Jon Jay is leading off and playing center this afternoon, followed by Kyle Schwarber in left. Kris Bryant and Anthony Rizzo follow, with Ben Zobrist batting fifth and playing second. The switch-hitting veteran has really been coming around, though I’m not sure how much I like him batting fifth.
Javy Baez moves back up to sixth, ahead of Jason Heyward and Rene Rivera. This is the standard configuration when Rivera plays, as he slots into the eighth spot Javy otherwise occupies. A lot of that is due to Rivera’s lack of offensive prowess, but it’s also a matter of giving him that much more time to work with his pitchers. The veteran backstop has been drawing rave reviews so far and it’ll be interesting to see how he works with a new battery configuration.
There was nothing good about Jon Lester’s last start. After falling apart on the mound and allowing nine runs in less than two innings of work, there was a fear that Lester’s body was falling apart as well. But then we learned that it wasn’t so much a lat issue as it was a matter of the shoulder being fatigued.
You have to wonder how much of that was Lester being mentally fatigued as well. There’s too much of a stigma attached to that for any pitcher to admit it, let alone a guy known for coming up big in pressure-packed situations. Can you imagine the reaction from fans if Lester came out and said he was just worn down and needed a break? Woof.
And maybe it was just that carrying the weight of championship seasons on that left shoulder for the last several seasons finally took its toll. Whatever the case, Lester is back on the mound for the first time in just over two weeks and is looking to repeat his performance from back in July against the Braves. Pitching near his offseason home, Lester went seven innings, allowing only one run on three hits and a walk.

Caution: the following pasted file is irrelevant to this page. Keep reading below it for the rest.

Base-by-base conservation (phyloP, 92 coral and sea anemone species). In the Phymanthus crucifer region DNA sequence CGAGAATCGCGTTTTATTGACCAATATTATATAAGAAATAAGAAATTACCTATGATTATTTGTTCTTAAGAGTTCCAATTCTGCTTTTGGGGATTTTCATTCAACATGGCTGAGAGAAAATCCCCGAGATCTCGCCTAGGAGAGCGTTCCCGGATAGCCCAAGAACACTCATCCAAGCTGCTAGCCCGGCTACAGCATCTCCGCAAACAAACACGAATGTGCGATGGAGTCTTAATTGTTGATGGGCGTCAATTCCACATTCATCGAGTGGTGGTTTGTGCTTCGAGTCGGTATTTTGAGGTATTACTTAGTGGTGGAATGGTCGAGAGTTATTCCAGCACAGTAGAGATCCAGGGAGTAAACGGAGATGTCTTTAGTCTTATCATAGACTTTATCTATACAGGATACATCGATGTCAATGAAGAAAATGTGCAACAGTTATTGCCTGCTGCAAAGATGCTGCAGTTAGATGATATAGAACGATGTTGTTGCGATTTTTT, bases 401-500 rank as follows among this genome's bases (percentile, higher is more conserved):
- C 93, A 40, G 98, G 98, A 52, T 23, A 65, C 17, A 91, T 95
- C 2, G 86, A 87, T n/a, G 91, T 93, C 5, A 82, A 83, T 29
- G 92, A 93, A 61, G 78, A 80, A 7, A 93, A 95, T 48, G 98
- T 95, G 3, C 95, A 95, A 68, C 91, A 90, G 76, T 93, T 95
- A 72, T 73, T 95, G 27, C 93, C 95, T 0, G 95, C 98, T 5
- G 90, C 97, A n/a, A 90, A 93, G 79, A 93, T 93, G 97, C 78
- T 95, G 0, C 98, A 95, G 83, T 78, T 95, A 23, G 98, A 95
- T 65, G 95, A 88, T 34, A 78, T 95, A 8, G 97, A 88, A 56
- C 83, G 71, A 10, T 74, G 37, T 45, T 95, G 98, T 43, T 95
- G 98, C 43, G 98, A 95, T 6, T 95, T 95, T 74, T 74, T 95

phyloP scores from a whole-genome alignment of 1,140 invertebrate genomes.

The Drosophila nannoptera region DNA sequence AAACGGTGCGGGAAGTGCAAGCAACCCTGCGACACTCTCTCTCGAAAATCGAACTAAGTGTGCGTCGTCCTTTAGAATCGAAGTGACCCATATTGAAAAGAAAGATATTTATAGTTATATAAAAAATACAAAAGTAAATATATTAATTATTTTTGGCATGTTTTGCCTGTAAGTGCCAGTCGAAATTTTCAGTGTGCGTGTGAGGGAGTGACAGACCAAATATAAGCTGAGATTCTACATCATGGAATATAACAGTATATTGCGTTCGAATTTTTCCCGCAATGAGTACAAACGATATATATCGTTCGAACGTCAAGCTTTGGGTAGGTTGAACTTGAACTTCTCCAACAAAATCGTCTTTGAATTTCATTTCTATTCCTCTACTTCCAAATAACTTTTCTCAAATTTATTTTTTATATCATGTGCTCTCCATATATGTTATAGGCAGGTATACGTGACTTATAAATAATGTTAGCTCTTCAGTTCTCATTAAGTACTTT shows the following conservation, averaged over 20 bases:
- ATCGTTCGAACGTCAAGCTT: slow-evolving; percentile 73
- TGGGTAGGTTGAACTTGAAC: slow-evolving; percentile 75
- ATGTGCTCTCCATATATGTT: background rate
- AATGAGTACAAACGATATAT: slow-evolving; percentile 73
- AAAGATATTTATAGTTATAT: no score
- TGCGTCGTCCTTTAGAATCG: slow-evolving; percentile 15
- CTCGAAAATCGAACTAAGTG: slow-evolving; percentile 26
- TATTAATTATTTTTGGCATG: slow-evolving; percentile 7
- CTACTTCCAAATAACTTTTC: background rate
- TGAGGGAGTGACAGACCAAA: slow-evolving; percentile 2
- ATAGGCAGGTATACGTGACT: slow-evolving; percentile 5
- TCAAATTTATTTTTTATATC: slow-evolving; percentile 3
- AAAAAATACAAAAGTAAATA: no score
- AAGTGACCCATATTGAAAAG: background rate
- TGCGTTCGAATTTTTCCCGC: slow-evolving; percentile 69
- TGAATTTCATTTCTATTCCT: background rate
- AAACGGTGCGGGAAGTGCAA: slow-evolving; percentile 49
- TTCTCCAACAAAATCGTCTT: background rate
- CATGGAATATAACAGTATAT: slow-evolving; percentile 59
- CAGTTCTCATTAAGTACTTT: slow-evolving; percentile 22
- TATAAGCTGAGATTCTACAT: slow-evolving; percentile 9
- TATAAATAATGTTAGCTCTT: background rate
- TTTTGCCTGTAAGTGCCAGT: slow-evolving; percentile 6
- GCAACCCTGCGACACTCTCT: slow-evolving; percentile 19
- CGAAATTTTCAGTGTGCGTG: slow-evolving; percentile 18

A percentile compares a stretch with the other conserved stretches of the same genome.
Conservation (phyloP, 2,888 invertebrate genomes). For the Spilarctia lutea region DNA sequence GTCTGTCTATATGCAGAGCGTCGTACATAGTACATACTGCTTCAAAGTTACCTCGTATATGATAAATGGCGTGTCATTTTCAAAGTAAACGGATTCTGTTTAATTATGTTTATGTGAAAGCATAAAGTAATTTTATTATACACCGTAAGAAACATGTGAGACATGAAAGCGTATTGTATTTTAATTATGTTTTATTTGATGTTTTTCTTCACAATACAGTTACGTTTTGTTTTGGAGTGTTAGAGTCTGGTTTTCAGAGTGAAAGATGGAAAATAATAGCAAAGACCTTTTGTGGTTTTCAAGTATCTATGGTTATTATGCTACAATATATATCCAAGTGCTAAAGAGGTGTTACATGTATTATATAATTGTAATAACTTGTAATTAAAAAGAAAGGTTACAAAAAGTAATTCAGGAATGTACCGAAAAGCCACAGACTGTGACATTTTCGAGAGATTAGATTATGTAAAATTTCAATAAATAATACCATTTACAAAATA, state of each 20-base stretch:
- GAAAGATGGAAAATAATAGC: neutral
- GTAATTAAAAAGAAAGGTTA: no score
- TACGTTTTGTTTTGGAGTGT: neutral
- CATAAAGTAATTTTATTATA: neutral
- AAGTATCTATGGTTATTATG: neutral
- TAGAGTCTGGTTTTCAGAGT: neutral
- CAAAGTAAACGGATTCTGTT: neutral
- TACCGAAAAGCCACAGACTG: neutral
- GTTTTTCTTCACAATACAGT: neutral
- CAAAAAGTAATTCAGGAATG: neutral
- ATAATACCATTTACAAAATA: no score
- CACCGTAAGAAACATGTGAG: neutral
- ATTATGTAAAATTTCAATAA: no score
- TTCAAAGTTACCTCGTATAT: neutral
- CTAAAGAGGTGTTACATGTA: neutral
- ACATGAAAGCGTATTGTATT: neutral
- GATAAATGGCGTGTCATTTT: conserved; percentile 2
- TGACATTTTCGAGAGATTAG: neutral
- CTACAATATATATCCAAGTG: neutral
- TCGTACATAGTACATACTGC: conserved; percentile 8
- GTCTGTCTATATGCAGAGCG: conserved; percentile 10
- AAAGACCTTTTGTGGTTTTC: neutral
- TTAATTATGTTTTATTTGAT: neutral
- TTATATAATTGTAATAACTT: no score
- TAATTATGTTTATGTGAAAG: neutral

Unless we’re talking about a child star or a serial killer, you don’t normally use someone’s middle name when introducing them. But I couldn’t help myself when I saw that Lucas Sundberg Sims would be opposing the Cubs. My very limited research revealed no obvious ties to the former Cubs catcher, but it’s not really a name you see all the time.
The 12th overall pick of the 2012 draft, Sims will be making his seventh career start this afternoon. He’s been understandably up and down over his first six, but the 23-year-old righty is equipped with some serious stuff. Though he racked up 10+ K/9 in the minors, Sims hasn’t missed as many bats at MLB level. He hasn’t walked as many, either, which would lead you to believe that he’s perhaps missing his spots in the zone too often.
Working off of a low-90’s fastball, Sims features a slider, curve, and change as well. He’ll try to bury the fastball down and away against righties, but has a tendency to run it back over the plate and up in the zone. The curve and slider will go down and away to righties, though he’ll often miss up against lefties.
It’s hard to take much away from three road starts, but Sims has been pretty bad away from Sun Trust Park. Opposing hitters have a .947 OPS against him and have 11 extra-base hits in 16.2 innings, with lefties and righties alike doing damage. Don’t let the past results weigh too heavily, though, this young man can really pitch.
But the Cubs can really hit and I think they do exactly that in a big game this afternoon.
First pitch is 1:20 CT on CSN Chicago
— Chicago Cubs (@Cubs) September 2, 2017